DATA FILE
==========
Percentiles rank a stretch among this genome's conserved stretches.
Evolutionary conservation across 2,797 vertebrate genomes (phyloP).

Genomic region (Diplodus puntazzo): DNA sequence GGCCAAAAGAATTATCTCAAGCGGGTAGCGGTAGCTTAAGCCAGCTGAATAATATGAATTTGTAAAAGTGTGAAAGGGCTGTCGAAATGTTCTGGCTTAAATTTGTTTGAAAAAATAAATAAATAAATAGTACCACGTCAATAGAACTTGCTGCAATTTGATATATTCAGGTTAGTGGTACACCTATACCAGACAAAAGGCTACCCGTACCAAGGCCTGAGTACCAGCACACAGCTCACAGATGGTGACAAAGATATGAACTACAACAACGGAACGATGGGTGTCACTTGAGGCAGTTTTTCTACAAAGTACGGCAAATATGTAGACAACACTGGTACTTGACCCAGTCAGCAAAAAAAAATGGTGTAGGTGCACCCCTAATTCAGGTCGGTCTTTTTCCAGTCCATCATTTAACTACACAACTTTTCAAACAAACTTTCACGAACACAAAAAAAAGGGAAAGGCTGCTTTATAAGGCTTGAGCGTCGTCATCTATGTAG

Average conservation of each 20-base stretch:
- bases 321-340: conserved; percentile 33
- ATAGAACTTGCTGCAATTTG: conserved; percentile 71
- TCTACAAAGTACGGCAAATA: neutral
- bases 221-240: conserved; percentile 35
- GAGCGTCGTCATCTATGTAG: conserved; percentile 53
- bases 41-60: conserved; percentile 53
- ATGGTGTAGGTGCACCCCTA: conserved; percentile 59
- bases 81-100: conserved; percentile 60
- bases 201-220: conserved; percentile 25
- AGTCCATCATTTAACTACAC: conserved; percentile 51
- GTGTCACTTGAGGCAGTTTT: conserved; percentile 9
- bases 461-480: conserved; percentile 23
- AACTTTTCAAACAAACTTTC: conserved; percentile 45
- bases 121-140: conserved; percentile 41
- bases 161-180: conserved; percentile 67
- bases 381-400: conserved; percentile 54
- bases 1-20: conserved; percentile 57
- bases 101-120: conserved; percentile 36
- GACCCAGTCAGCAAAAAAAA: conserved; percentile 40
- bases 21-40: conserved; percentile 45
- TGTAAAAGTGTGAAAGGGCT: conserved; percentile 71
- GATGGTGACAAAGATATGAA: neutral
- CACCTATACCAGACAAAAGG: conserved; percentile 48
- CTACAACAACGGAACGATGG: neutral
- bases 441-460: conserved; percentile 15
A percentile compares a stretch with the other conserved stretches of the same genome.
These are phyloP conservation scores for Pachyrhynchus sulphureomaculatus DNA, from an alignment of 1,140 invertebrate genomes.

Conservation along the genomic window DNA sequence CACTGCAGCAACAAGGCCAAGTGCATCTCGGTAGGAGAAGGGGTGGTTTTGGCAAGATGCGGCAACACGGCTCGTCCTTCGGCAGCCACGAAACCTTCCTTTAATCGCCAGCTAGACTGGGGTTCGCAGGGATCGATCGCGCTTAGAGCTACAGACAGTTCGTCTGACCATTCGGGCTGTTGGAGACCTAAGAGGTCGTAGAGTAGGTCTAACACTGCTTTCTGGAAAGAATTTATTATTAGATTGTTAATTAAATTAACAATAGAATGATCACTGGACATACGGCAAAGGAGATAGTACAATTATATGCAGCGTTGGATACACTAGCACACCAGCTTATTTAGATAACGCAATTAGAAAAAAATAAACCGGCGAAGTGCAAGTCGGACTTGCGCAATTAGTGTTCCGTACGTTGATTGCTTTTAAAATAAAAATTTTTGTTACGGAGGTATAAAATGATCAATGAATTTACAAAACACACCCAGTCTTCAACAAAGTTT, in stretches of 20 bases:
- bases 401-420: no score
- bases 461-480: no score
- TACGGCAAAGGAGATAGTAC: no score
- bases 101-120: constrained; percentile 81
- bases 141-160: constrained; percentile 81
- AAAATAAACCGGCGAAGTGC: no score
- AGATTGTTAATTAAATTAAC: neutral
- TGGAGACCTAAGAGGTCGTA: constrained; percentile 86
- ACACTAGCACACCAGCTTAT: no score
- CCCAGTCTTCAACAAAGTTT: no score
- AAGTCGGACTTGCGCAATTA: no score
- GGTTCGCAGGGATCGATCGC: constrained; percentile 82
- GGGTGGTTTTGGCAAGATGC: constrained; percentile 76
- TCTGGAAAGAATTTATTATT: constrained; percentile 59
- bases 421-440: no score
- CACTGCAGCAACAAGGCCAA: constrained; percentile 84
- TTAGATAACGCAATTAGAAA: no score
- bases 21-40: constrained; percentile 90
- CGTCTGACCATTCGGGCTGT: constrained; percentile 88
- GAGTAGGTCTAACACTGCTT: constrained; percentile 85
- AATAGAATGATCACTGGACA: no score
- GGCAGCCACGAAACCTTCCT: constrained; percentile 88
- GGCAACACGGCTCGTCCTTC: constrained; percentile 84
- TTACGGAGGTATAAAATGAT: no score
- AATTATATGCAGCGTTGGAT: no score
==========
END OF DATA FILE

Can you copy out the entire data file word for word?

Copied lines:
Percentiles rank a stretch among this genome's conserved stretches.
Evolutionary conservation across 2,797 vertebrate genomes (phyloP).

Genomic region (Diplodus puntazzo): DNA sequence GGCCAAAAGAATTATCTCAAGCGGGTAGCGGTAGCTTAAGCCAGCTGAATAATATGAATTTGTAAAAGTGTGAAAGGGCTGTCGAAATGTTCTGGCTTAAATTTGTTTGAAAAAATAAATAAATAAATAGTACCACGTCAATAGAACTTGCTGCAATTTGATATATTCAGGTTAGTGGTACACCTATACCAGACAAAAGGCTACCCGTACCAAGGCCTGAGTACCAGCACACAGCTCACAGATGGTGACAAAGATATGAACTACAACAACGGAACGATGGGTGTCACTTGAGGCAGTTTTTCTACAAAGTACGGCAAATATGTAGACAACACTGGTACTTGACCCAGTCAGCAAAAAAAAATGGTGTAGGTGCACCCCTAATTCAGGTCGGTCTTTTTCCAGTCCATCATTTAACTACACAACTTTTCAAACAAACTTTCACGAACACAAAAAAAAGGGAAAGGCTGCTTTATAAGGCTTGAGCGTCGTCATCTATGTAG

Average conservation of each 20-base stretch:
- bases 321-340: conserved; percentile 33
- ATAGAACTTGCTGCAATTTG: conserved; percentile 71
- TCTACAAAGTACGGCAAATA: neutral
- bases 221-240: conserved; percentile 35
- GAGCGTCGTCATCTATGTAG: conserved; percentile 53
- bases 41-60: conserved; percentile 53
- ATGGTGTAGGTGCACCCCTA: conserved; percentile 59
- bases 81-100: conserved; percentile 60
- bases 201-220: conserved; percentile 25
- AGTCCATCATTTAACTACAC: conserved; percentile 51
- GTGTCACTTGAGGCAGTTTT: conserved; percentile 9
- bases 461-480: conserved; percentile 23
- AACTTTTCAAACAAACTTTC: conserved; percentile 45
- bases 121-140: conserved; percentile 41
- bases 161-180: conserved; percentile 67
- bases 381-400: conserved; percentile 54
- bases 1-20: conserved; percentile 57
- bases 101-120: conserved; percentile 36
- GACCCAGTCAGCAAAAAAAA: conserved; percentile 40
- bases 21-40: conserved; percentile 45
- TGTAAAAGTGTGAAAGGGCT: conserved; percentile 71
- GATGGTGACAAAGATATGAA: neutral
- CACCTATACCAGACAAAAGG: conserved; percentile 48
- CTACAACAACGGAACGATGG: neutral
- bases 441-460: conserved; percentile 15
A percentile compares a stretch with the other conserved stretches of the same genome.
These are phyloP conservation scores for Pachyrhynchus sulphureomaculatus DNA, from an alignment of 1,140 invertebrate genomes.

Conservation along the genomic window DNA sequence CACTGCAGCAACAAGGCCAAGTGCATCTCGGTAGGAGAAGGGGTGGTTTTGGCAAGATGCGGCAACACGGCTCGTCCTTCGGCAGCCACGAAACCTTCCTTTAATCGCCAGCTAGACTGGGGTTCGCAGGGATCGATCGCGCTTAGAGCTACAGACAGTTCGTCTGACCATTCGGGCTGTTGGAGACCTAAGAGGTCGTAGAGTAGGTCTAACACTGCTTTCTGGAAAGAATTTATTATTAGATTGTTAATTAAATTAACAATAGAATGATCACTGGACATACGGCAAAGGAGATAGTACAATTATATGCAGCGTTGGATACACTAGCACACCAGCTTATTTAGATAACGCAATTAGAAAAAAATAAACCGGCGAAGTGCAAGTCGGACTTGCGCAATTAGTGTTCCGTACGTTGATTGCTTTTAAAATAAAAATTTTTGTTACGGAGGTATAAAATGATCAATGAATTTACAAAACACACCCAGTCTTCAACAAAGTTT, in stretches of 20 bases:
- bases 401-420: no score
- bases 461-480: no score
- TACGGCAAAGGAGATAGTAC: no score
- bases 101-120: constrained; percentile 81
- bases 141-160: constrained; percentile 81
- AAAATAAACCGGCGAAGTGC: no score
- AGATTGTTAATTAAATTAAC: neutral
- TGGAGACCTAAGAGGTCGTA: constrained; percentile 86
- ACACTAGCACACCAGCTTAT: no score
- CCCAGTCTTCAACAAAGTTT: no score
- AAGTCGGACTTGCGCAATTA: no score
- GGTTCGCAGGGATCGATCGC: constrained; percentile 82
- GGGTGGTTTTGGCAAGATGC: constrained; percentile 76
- TCTGGAAAGAATTTATTATT: constrained; percentile 59
- bases 421-440: no score
- CACTGCAGCAACAAGGCCAA: constrained; percentile 84
- TTAGATAACGCAATTAGAAA: no score
- bases 21-40: constrained; percentile 90
- CGTCTGACCATTCGGGCTGT: constrained; percentile 88
- GAGTAGGTCTAACACTGCTT: constrained; percentile 85
- AATAGAATGATCACTGGACA: no score
- GGCAGCCACGAAACCTTCCT: constrained; percentile 88
- GGCAACACGGCTCGTCCTTC: constrained; percentile 84
- TTACGGAGGTATAAAATGAT: no score
- AATTATATGCAGCGTTGGAT: no score